On June 18, 1961, the unemployed Gaedel, who had just turned 36, was at a bowling alley in Chicago, his birthplace and hometown. Gaedel was followed home and beaten. His mother discovered him lying dead in his bed. He had bruises about his knees and on the left side of his face. A coroner's inquest determined that he also had suffered a heart attack. Bob Cain, who'd pitched to Gaedel, was the only Major League Baseball figure to attend the funeral. Gaedel was interred at St. Mary Catholic Cemetery and Mausoleum in Cook County, Illinois.His tombstone indicates that his family name may actually have been Gaedele, not Gaedel.
Gaedel is one of only five Major League players who drew a walk in their only plate appearance and never played the field. The first three all played in the 1910s: Dutch Schirick (Sep 17, 1914 with the Browns), Bill Batsch (Sep 9, 1916 with Pittsburgh) and Joe Cobb (April 25, 1918 with Detroit; although recent research shows that Cobb may have actually struck out in his only plate appearance). On June 24, 2007, Kevin Melillo of the Oakland Athletics, became the first player in over half a century to walk in his only plate appearance without taking the field, against the New York Mets. Other than Gaedel, the other four players pinch-hit for pitchers; all five appeared in games their teams ultimately lost.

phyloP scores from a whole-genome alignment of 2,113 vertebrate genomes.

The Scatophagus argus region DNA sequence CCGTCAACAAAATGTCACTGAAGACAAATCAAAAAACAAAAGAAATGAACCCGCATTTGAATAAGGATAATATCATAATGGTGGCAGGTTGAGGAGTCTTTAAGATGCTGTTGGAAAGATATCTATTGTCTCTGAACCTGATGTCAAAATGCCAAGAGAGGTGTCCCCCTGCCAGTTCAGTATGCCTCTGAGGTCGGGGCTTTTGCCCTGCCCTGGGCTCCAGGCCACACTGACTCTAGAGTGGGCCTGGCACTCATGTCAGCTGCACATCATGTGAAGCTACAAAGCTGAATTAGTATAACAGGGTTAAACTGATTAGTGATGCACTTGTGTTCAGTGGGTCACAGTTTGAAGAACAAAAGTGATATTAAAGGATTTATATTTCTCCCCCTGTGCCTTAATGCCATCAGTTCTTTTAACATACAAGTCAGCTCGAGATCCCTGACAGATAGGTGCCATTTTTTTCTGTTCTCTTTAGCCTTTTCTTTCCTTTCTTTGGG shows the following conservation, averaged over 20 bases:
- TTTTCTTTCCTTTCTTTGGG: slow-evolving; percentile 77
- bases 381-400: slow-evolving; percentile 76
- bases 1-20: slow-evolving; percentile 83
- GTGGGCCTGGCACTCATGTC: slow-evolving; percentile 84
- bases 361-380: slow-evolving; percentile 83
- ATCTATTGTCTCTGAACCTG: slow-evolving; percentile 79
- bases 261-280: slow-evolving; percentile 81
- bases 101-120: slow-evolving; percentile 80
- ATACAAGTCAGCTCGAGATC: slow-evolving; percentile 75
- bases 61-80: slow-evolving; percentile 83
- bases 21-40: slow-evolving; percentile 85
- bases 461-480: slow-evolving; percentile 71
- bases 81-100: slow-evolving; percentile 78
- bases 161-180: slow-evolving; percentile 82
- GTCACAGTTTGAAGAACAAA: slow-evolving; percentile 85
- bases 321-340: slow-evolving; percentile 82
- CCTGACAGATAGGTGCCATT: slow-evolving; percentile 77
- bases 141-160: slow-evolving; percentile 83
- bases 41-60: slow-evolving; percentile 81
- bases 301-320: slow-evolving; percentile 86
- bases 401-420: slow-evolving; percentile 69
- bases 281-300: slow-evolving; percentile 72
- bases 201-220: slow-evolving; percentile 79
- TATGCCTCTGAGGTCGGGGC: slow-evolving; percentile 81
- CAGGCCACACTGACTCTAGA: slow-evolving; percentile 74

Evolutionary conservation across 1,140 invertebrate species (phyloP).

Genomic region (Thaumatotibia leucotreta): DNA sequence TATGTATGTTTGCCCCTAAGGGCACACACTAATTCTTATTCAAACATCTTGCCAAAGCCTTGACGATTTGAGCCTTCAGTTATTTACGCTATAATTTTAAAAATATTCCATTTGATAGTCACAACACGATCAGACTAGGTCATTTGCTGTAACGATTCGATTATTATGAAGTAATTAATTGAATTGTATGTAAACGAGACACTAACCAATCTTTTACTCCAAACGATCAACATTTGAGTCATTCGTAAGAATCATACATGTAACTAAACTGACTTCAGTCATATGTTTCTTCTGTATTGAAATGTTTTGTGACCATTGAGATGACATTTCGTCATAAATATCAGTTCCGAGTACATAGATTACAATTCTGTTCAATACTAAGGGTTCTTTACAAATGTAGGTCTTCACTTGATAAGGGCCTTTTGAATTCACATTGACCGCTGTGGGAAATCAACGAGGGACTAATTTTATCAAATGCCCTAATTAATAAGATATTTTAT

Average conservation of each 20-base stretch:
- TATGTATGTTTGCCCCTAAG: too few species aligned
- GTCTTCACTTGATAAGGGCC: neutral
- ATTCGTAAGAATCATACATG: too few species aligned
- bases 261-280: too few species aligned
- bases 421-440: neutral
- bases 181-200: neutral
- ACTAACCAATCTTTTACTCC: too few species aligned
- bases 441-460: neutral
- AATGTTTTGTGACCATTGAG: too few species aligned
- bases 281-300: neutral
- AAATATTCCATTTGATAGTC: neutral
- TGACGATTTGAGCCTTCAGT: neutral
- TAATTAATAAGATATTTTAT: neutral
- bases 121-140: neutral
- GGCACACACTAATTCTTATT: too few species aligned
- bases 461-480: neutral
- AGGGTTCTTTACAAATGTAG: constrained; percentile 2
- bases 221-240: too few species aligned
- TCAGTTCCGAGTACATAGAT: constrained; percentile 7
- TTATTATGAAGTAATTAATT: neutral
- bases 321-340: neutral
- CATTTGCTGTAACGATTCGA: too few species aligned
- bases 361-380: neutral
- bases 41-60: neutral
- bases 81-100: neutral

Gaedel's one-day career has been the subject of programs on ESPN and MLB Network. He was mentioned by name in the lyrics of Terry Cashman's homage to 1950s baseball, "Talkin' Baseball (Willie, Mickey, and the Duke)." His at-bat was the No. 1 choice on a 1999 list of "Unusual and Unforgettable Moments" in baseball history published by the Sporting News .
In 1994, Veeck's son Mike Veeck owned the minor league St. Paul Saints team. He brought the then 69-year-old Bob Cain to the park to "reenact" the at-bat, by pitching to the 10-year-old son of the Saints manager.
Due to its scarcity, Gaedel's autograph now sells for more than Babe Ruth's.
Gaedel's grandnephew, Kyle Gaedele, was drafted in the 32nd round by the Tampa Bay Rays in 2008 out of high school. 6-foot-3-inch (1.91 m) Gaedele chose instead to attend Valparaiso University; he was selected in the June 2011 MLB Draft by the San Diego Padres and he played minor league baseball as high as the Double-A level. He was released by the San Antonio Missions in 2015 and last played with independent American Association's Chicago Dogs in 2018.The